Film: To The Wonder

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To The Wonder | Director Terrence Malick | Score: 4.0

It seems as if no filmmaker in history has spent more time in the woods than Terrence Malick. His films evoke the crosscurrent of nature and its interaction with mankind with an almost singular zeal. He is known for his terse, lyric storytelling — his last film Tree of Life was a near-masterpiece of small subtleties, epic sprawl and a cinematic vivaciousness that left the viewer completely enthralled and curious (or, conversely, totally disengaged and bored to tears, but that’s another story).

His enigmatic new film — a sort of rumination on love and temperance — leaves so much else unsaid and out of the frame, as it were, he gives us precious little to draw from other than his unique camera work and the physical beauty of his cast. He wants to tell us the story of a doomed romance with as little cumbersome connective tissue as possible, but like a minimalist architect who finally just does away with walls and a roof altogether, he’s stripped it so far down, he’s almost entirely cut out our interest.

The film begins, we are to believe, at the start of a love affair between the reticent Neil (Ben Affleck, who for all his screen time perhaps says 2 or 3 full sentences the entire film), an American visiting Paris, and a gorgeous Ukrainian woman, Marina (Olga Kurylenko), who has a lovely 10-year-old daughter named Tatiana (Tatiana Chiline). The couple cavort in fields, dance in the streets, playfully wrestle in the sand of a French beach, and climb up the steps of an old, medieval castle in Mont Saint-Michel to look out over the land and deeply into each other’s eyes. In soft VO (another device Malick used to good effect in his previous film), we hear Marina’s voice questioning the power and sustain of their love, even as they live the life of a couple in a particularly high-end fragrance commercial.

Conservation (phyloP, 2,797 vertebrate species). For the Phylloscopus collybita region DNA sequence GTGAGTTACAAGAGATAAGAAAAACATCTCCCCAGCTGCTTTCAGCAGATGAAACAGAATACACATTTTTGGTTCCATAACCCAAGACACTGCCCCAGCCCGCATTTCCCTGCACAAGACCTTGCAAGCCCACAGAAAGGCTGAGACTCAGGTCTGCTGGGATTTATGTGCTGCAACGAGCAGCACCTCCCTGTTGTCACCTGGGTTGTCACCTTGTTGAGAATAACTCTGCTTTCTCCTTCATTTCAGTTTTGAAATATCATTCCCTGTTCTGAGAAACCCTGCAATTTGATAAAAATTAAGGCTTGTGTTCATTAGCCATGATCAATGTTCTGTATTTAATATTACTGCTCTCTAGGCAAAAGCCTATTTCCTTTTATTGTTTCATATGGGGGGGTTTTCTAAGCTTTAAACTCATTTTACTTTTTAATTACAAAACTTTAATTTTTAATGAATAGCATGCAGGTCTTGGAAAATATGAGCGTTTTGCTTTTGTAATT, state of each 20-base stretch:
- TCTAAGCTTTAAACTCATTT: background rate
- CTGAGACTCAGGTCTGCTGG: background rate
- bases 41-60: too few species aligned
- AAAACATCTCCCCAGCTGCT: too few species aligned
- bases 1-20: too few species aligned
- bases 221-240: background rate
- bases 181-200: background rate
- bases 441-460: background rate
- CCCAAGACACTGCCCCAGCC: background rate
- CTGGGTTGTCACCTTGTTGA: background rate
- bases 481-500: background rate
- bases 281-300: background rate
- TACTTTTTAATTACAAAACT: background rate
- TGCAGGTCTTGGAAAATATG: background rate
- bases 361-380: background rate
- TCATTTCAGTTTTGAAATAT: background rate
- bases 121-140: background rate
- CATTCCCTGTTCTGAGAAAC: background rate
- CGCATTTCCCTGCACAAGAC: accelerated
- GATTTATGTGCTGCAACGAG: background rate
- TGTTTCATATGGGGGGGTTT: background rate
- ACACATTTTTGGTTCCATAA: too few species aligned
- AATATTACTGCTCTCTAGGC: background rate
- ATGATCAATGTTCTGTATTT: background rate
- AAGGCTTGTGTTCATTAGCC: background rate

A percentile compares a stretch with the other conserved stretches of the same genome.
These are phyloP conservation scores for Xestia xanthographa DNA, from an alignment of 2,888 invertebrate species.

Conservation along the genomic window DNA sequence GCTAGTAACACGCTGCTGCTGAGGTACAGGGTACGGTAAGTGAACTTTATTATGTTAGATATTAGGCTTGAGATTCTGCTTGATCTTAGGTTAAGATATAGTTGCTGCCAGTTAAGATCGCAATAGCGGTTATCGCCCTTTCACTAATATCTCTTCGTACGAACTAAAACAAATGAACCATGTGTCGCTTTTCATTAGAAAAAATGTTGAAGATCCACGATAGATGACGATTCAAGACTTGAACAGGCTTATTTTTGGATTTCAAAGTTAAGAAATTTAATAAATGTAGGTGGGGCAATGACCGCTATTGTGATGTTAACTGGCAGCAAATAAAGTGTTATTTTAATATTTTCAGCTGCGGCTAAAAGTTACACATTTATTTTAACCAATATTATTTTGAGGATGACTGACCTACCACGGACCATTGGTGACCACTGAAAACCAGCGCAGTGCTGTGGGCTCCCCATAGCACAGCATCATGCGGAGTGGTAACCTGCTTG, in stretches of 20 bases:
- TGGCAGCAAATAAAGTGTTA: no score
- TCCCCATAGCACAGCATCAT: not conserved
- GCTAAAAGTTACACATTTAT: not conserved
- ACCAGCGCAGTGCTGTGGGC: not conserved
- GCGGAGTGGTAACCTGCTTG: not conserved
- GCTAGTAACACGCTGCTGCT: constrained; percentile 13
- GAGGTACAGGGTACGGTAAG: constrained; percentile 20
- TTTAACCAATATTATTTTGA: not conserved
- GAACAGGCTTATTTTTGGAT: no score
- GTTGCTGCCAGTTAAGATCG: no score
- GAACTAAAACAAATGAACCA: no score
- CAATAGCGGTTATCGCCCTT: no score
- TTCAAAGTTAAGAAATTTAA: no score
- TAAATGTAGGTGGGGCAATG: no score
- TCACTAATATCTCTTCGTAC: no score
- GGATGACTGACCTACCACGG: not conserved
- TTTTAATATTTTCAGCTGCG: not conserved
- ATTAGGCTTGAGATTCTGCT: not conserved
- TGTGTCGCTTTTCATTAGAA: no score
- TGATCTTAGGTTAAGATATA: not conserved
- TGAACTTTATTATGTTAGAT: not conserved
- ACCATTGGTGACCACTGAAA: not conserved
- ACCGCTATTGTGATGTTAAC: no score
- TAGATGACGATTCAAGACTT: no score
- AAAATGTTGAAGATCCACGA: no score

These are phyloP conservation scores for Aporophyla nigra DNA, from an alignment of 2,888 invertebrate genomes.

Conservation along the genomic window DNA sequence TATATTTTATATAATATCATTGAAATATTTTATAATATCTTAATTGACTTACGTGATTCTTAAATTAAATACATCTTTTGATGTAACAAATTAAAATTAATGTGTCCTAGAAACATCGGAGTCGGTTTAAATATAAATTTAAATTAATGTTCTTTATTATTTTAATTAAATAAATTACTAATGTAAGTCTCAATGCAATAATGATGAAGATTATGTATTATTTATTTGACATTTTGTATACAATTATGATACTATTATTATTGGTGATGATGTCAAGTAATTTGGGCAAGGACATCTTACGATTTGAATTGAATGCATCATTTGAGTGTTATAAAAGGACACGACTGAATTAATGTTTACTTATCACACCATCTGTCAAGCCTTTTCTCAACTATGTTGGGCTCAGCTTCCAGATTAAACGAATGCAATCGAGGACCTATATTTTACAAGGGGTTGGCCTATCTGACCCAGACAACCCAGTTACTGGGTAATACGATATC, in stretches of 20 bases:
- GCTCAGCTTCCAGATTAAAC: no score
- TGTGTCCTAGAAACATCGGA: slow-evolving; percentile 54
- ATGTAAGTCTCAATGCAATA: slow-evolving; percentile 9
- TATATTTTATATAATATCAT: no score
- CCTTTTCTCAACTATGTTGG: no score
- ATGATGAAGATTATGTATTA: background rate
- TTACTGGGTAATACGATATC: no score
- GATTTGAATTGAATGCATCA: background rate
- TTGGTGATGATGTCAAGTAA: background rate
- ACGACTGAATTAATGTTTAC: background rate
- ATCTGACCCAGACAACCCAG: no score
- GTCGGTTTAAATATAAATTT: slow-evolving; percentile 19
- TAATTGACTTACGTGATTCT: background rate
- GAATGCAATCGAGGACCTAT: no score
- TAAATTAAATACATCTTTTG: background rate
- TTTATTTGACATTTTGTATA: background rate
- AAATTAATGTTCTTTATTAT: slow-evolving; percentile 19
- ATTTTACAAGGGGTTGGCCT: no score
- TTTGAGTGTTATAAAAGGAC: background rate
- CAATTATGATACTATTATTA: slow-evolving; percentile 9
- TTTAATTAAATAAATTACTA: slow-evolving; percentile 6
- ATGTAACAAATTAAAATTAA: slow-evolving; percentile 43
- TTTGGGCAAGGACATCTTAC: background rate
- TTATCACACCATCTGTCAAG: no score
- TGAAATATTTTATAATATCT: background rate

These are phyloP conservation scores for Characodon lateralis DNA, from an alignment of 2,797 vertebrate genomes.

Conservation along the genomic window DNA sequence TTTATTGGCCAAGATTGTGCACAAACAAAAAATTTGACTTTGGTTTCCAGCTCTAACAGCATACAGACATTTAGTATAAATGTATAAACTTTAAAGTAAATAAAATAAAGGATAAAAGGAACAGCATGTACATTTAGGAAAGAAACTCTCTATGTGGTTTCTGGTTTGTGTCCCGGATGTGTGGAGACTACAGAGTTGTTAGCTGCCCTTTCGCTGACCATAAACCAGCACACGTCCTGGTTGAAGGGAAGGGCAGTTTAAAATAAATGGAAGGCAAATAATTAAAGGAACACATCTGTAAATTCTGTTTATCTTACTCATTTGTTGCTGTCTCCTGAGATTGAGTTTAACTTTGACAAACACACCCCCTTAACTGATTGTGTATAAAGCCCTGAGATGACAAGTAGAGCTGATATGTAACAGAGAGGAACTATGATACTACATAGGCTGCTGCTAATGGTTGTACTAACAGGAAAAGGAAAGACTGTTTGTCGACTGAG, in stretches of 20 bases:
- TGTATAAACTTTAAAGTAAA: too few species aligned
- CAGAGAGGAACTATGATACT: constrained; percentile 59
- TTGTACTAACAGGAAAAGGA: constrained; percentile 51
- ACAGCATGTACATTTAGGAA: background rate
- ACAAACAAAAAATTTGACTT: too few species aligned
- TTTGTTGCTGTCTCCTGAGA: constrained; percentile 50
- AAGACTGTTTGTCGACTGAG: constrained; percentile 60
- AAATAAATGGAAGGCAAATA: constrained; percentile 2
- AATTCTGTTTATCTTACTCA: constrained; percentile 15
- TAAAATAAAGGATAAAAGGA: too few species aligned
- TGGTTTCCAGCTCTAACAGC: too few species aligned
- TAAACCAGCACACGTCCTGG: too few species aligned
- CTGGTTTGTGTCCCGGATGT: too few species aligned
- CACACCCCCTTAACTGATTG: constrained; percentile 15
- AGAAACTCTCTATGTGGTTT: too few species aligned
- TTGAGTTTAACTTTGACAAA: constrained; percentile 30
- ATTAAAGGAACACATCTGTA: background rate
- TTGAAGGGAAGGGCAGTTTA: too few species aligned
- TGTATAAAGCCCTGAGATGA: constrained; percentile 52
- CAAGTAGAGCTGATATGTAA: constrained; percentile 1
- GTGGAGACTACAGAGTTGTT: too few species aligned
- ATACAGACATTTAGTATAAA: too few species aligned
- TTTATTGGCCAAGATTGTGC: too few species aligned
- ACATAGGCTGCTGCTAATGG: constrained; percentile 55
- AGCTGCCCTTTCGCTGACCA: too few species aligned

Soon enough, they’ve moved to the States, into a hideous ranch house in an Oklahoma subdivision, and, unsurprisingly, the couple is having trouble. We know this because we see snippets of anger and fury between them, see the cold way they interact, and before long, Marina’s visa is over and she returns to Paris with her daughter.

Meanwhile, Neil meets Jane (Rachel McAdams), a beautiful rancher, and embarks on a carbon copy affair — substituting the dreary flat fields of the U.S. plains for the French countryside — with the exact same recriminating result. At this point, Marina, deciding at last that there’s nothing for her in Paris (!), gets married to Neil back in the States and predictably encounters many of the same issues as before.

As a sort of storytelling subplot, Father Quintana (Javier Bardem), a Catholic priest living in town, experiences the exquisite suffering of his faith, helping people in need while he himself begins the question the existence of his creator.

Just what all this means is readily open to interpretation, but what it matters to the viewer is decidedly less certain. Malick’s style, honed down to its substantial essence in Life, is to offer small pieces of scenes strung together with faint snatches of dialogue, leaving it up to us to fill in all the missing information. It’s an informal, non-linear style that emphasizes the interior nature of our consciousness at the almost total expense of story.

When it works, it operates under our direct gaze, opening portals in our subconscious that drive into the very basics of how we internalize sensation and emotion. Life was as moving and powerful as it was because it incorporated this technique with a child’s POV, interpreting everything through a young mind not yet able to decipher any of the codes and morays between their parents and the world around them.

When it doesn’t, such as here, the effect is laborious, pretentious and, it must be said, melodramatically skimming along the surface of its characters — precisely the opposite of Malick’s intentions. If Tree of Life was a wonder of compression of time and form, a lifespan that told the movie and a whole new way which enthralled some and left others either completely grasping at straws or shuddering and frustration, this is almost precisely the converse. It’s almost as if Malik is attempting to answer the critics that claimed his previous masterwork was pointless and confusing: If you didn’t like that one, he’s saying, try this on for size.

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Piers Marchant is a Philly-based writer and editor, and the EIC (and film critic) for two.one.five magazine (215mag.com). His reviews can be found on 215mag.com and his tumblr blog, Sweet Smell of Success.  You can also follow him on twitter @kafkaesque83.

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